Growth, mobility, inequality: Three policy experts write their own State of the Union
Charles Dharapak, Associated Press
When President Barack Obama takes the podium tonight for his annual State of the Union address, many expect him to center on income inequality, an angle already signaled a week ago with his radio address, as well as in speeches last month.
Wages have stagnated since the Great Recession officially ended, and the majority of new jobs created since then have been at the low end of the pay scale. Labor Department data last summer showed that inflation and seasonally adjusted non-government hourly wages had actually declined since June 2009, from $8.85 to $8.77, even as a booming stock market has boosted wealth among the investor class.
Most analysts agree on the basic picture, which is sure to be a strong focus in the president's address. But there is wide disagreement on what to do about it.
“I would start with the minimum wage,” said Ben Olinsky, senior fellow for economic policy at the left-leaning Center for American Progress, when asked how he would write the speech.
“When you give a few more dollars to low-wage workers, they spend it almost immediately in their communities, strengthening local businesses and creating a cycle of prosperity.”
Jim Kessler, senior vice president for policy at Third Way, a centrist Democratic policy group, agrees that the minimum wage must be raised, but he argues that is not a long-term solution. “The problem now is that middle class jobs do not provide a middle class life,” Kessler said.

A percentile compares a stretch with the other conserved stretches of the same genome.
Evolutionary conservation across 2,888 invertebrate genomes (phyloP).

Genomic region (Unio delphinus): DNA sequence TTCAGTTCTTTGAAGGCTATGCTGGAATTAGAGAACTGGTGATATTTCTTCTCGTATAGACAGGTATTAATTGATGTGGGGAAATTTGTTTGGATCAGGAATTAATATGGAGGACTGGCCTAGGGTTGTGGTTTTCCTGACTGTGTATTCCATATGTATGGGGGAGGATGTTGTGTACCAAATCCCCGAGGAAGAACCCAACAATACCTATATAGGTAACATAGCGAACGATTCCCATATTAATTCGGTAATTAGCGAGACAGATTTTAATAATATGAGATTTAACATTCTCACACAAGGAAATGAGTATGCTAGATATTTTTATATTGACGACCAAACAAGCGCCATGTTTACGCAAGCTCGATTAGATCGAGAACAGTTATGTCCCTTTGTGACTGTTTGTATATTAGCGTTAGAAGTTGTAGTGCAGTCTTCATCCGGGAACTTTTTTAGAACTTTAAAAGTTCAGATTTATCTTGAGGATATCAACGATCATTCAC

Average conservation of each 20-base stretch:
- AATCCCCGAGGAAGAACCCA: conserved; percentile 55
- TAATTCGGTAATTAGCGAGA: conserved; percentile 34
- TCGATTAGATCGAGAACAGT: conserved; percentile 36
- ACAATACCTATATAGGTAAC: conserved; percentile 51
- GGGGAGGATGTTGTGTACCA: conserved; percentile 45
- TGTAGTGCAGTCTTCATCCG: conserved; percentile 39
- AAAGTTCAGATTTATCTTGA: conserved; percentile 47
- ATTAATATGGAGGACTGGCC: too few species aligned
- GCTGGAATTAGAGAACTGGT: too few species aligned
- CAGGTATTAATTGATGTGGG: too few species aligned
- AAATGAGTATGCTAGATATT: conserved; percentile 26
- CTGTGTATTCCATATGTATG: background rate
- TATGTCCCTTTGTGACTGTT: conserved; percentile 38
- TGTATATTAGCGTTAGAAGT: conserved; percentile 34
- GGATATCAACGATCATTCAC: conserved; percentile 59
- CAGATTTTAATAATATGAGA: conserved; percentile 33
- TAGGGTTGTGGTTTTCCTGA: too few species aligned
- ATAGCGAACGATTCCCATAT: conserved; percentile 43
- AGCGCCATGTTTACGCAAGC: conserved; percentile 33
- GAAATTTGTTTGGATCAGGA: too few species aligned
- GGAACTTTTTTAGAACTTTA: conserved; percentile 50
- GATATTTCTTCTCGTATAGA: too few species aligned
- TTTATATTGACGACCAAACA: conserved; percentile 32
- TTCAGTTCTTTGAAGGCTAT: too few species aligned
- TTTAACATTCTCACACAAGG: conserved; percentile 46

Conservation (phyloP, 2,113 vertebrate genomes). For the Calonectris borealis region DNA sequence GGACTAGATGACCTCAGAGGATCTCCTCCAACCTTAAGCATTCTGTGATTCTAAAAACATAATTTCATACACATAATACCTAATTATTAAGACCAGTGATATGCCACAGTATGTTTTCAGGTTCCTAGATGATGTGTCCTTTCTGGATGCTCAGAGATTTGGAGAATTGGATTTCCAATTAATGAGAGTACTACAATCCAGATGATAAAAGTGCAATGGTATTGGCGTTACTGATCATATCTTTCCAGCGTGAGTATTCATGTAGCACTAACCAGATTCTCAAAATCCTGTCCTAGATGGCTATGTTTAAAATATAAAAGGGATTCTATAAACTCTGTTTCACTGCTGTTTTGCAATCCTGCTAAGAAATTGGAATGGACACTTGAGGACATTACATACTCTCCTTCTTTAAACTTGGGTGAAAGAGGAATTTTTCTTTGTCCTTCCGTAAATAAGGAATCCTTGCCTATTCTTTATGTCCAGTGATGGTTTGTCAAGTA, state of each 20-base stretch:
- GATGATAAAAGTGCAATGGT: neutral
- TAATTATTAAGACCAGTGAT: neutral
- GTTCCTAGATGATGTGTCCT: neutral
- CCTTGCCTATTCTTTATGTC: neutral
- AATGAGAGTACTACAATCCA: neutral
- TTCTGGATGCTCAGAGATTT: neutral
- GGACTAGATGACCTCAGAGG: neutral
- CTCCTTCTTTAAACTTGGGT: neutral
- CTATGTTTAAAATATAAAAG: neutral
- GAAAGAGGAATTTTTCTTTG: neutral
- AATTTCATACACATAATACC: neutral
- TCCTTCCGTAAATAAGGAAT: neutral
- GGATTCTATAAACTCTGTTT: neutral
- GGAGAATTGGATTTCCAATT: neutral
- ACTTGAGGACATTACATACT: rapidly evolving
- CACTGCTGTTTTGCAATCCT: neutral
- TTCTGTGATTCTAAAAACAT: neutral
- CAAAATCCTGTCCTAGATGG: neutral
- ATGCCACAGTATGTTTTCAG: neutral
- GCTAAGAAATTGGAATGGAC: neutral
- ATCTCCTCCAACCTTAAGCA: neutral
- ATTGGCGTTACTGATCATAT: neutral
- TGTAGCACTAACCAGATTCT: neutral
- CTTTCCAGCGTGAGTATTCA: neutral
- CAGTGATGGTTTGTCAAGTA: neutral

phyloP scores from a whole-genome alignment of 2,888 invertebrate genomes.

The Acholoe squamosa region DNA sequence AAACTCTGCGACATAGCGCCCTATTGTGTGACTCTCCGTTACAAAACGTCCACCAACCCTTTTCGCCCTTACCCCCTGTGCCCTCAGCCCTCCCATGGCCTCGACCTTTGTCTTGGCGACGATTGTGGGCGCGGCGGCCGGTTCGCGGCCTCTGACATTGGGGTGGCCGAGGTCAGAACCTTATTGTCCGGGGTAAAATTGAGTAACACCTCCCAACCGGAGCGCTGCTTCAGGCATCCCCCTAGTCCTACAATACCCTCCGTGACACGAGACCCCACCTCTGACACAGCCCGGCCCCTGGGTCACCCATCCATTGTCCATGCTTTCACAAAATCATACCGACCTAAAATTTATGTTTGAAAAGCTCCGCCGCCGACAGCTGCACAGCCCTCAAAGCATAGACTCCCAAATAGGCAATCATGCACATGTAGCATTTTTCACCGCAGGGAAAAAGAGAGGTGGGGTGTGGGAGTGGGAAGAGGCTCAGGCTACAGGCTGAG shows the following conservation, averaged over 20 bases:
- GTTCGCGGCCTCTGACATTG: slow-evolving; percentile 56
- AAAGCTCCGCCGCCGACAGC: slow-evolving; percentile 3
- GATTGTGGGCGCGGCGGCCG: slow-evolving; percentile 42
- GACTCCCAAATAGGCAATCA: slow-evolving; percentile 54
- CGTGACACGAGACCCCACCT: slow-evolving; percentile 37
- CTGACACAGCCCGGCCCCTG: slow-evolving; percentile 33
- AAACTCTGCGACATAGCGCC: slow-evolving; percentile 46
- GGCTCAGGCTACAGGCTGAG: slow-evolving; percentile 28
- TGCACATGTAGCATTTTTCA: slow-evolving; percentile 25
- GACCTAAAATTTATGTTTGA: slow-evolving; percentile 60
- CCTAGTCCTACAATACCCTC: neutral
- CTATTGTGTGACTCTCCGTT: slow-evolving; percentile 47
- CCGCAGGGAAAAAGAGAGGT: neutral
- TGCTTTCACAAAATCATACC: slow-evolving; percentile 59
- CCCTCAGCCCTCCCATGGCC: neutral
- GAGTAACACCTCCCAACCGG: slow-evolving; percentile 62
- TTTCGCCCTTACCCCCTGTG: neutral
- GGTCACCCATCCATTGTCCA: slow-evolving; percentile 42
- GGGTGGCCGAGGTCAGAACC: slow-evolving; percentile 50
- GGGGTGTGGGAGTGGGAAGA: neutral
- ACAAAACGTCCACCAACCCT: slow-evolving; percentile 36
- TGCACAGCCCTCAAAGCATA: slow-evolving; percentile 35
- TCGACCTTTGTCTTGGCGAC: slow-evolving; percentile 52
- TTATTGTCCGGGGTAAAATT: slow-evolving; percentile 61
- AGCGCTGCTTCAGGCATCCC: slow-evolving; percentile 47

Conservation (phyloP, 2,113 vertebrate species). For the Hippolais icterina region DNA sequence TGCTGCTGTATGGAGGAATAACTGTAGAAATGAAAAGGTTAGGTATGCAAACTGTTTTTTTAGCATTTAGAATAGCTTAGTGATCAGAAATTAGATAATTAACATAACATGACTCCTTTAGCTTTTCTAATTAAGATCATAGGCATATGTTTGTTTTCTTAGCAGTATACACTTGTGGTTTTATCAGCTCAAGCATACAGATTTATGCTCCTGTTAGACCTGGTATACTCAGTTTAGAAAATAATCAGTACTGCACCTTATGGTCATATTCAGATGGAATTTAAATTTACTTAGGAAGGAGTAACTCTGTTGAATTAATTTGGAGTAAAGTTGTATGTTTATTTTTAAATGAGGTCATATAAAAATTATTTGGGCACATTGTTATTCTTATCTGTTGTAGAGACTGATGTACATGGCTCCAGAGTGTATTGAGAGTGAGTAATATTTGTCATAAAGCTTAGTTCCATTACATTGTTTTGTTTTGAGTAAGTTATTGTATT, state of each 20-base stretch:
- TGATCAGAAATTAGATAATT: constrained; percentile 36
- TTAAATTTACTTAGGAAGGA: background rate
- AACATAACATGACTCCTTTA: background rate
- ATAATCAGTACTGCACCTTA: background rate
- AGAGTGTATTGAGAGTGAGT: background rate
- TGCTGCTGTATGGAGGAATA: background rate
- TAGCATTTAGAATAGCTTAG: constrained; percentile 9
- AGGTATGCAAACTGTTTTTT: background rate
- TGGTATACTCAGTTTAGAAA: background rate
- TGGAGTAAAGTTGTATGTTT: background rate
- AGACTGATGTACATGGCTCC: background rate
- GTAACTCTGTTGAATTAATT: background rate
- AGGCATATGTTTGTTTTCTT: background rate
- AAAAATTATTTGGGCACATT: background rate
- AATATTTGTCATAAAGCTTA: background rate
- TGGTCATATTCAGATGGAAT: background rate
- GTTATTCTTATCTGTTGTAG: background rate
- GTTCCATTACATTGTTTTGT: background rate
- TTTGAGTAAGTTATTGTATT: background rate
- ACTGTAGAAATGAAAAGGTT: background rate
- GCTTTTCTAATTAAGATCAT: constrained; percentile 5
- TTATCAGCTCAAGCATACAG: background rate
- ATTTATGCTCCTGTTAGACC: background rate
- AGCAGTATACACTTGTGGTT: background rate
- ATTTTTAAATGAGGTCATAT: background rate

“Raising the minimum wage is more than a Band-Aid and less than a strategy,” said Isabell Sawhill, co-director of the Center on Children and Families at the Brookings Institution, who like Kessler favors the wage hike but doesn’t think it's an economic game changer for those who are struggling.
The three policy analysts, all Democrats, reflect the range of perspectives likely vying for attention within the Oval Office. All three view the minimum wage as a necessary beginning, but all agree that it is only the first move in addressing inequality, opportunity and stagnating middle class confidence.
There are voices of dissent on the minimum wage. One of these is Dan Mitchell, a senior fellow at the libertarian Cato Institute, who argues that minimum wage hikes would work well for those who keep their jobs, but many will not.
If the minimum wage is forced up, some lower-skilled workers will end up unemployed, Mitchell said, "and their income is going to be zero.”
Veronique de Rugy, senior research fellow at the Mercatus Institute, a libertarian think tank, agrees with Mitchell that raising the minimum wage could adversely affect the least skilled workers. “The only dispute is how large the effect will be, and whether it is worth the tradeoff.”
Olinsky has a raft of policy suggestions he would insert in the president's speech. Some, like apprenticeships, have the virtue of broad bipartisan appeal. The wage advantage of going to college has gone up, Olinsky said, but college is still out of reach for many. In December, Olinsky coauthored a report calling for a new generation of apprenticeship training following models in Australia and Europe that put young people in the workforce immediately after college, learning and earning at the same time.
Cato's Mitchell agrees that innovations such as apprenticeships seem appealing, but hopes it wouldn't be implemented as a top down, one-size-fits all program run by the federal government.
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